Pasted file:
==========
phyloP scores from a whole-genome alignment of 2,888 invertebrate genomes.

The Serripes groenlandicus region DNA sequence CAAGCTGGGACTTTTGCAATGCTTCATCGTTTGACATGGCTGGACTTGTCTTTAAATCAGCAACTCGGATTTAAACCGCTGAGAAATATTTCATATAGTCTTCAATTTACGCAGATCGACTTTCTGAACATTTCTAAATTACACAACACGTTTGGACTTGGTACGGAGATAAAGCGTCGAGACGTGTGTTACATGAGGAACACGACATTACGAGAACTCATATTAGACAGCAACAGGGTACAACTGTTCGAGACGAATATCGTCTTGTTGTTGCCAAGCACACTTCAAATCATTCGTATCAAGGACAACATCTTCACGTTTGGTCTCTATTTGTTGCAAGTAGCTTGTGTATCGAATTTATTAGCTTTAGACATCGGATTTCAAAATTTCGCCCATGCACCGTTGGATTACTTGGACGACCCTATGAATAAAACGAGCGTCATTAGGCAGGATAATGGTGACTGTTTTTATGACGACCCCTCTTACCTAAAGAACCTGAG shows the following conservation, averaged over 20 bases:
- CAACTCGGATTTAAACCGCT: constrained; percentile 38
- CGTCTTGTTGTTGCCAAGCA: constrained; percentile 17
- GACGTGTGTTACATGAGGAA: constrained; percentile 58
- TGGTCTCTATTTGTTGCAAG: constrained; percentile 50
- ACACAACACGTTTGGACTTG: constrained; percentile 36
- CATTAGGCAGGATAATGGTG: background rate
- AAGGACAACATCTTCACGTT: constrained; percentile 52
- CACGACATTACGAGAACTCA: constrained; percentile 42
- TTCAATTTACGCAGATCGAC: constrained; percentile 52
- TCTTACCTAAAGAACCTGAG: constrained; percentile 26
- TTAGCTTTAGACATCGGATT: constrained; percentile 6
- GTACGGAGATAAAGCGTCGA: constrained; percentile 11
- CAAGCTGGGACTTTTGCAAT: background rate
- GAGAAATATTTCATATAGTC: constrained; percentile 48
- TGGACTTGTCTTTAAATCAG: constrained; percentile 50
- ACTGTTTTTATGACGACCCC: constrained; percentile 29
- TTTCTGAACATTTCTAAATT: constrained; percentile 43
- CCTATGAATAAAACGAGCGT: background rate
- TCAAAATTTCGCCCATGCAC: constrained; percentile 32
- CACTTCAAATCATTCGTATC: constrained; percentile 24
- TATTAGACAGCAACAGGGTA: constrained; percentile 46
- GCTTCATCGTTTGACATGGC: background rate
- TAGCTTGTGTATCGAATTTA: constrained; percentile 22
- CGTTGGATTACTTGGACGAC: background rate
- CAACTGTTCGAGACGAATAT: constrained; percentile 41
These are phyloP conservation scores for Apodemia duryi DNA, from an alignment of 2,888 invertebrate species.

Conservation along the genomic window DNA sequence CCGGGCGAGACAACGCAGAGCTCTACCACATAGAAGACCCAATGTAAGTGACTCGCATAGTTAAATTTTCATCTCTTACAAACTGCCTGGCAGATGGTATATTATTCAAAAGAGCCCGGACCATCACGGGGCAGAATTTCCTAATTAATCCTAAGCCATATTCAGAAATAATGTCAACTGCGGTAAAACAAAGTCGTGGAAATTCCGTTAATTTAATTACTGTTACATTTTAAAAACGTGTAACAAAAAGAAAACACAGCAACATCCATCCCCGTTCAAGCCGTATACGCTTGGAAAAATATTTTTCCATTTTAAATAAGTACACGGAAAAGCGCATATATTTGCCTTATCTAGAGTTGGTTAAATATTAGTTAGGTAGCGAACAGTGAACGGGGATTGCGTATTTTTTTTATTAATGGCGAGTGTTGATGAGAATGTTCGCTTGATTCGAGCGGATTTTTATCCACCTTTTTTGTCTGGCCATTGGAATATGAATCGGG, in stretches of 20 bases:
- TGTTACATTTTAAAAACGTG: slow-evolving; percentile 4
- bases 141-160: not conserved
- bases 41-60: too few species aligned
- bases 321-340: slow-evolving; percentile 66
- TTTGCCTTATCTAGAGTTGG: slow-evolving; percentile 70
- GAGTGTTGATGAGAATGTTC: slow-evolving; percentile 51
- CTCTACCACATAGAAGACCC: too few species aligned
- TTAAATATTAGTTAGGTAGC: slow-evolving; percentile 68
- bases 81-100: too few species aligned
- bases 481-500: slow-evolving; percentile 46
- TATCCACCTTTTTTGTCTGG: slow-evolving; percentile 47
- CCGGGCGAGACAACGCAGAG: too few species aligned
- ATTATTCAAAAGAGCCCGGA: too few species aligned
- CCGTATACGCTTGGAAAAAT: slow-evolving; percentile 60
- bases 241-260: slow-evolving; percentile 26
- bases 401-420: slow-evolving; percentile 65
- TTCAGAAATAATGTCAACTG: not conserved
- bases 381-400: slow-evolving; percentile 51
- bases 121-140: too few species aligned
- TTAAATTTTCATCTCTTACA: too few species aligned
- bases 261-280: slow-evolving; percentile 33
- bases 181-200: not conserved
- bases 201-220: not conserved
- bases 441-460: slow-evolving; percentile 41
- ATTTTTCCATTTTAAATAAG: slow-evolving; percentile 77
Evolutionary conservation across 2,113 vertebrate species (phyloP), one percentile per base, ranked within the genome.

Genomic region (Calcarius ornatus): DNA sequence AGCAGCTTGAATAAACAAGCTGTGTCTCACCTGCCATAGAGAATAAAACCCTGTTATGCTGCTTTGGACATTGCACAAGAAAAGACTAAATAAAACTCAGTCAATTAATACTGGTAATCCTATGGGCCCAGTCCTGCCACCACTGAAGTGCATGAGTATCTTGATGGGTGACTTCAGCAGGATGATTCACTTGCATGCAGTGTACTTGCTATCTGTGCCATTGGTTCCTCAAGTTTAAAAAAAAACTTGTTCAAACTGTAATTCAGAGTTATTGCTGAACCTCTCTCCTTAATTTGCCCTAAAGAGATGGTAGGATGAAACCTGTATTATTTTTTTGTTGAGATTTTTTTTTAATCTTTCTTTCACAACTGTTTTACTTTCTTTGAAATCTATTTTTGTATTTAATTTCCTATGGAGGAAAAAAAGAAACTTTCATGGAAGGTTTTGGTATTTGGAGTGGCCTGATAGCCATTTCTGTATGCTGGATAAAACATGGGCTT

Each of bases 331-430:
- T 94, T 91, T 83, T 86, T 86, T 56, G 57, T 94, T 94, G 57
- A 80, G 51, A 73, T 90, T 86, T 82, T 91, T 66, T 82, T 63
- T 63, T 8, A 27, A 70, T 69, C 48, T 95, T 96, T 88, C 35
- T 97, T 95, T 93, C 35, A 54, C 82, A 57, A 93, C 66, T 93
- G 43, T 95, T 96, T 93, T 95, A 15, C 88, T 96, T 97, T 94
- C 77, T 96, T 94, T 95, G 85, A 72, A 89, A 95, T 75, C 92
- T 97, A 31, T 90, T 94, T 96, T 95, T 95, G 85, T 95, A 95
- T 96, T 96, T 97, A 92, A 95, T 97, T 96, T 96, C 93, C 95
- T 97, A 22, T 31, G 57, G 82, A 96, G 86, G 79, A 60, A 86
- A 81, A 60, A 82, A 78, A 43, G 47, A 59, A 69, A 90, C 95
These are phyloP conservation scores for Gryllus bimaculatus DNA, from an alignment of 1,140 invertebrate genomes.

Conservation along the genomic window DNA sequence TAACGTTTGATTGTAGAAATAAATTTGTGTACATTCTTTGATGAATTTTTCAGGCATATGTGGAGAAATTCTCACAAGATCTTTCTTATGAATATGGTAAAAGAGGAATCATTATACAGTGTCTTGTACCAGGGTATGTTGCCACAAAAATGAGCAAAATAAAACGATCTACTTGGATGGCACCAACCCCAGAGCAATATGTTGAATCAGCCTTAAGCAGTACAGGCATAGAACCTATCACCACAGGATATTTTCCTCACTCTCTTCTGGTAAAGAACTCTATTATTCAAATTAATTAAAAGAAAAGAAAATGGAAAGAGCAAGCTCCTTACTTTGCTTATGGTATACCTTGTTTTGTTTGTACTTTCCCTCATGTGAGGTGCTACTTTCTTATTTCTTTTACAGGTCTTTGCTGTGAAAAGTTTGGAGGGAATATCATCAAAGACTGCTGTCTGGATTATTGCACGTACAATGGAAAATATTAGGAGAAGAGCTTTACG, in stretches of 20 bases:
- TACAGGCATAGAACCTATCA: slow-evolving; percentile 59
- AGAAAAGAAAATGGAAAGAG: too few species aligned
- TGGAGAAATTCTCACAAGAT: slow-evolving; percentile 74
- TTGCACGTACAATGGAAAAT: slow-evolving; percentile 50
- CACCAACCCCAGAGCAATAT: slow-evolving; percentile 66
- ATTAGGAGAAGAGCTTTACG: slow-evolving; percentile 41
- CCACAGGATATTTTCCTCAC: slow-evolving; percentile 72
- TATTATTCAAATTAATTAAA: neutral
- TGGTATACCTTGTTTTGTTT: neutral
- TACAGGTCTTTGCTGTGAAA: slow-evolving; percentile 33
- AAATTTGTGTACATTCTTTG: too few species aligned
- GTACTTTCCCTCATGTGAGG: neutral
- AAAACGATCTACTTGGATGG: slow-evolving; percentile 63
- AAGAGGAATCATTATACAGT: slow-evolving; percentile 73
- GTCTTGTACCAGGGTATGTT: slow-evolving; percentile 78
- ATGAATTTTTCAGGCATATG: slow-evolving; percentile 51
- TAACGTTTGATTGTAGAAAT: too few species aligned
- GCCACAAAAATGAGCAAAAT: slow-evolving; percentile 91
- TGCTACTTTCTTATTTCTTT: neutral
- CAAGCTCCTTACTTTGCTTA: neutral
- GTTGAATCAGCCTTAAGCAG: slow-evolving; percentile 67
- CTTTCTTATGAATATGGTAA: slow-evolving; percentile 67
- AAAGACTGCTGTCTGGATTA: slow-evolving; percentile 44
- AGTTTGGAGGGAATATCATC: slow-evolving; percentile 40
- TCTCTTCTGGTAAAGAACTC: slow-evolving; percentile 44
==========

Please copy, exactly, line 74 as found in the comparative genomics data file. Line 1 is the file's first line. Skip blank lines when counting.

- CACCAACCCCAGAGCAATAT: slow-evolving; percentile 66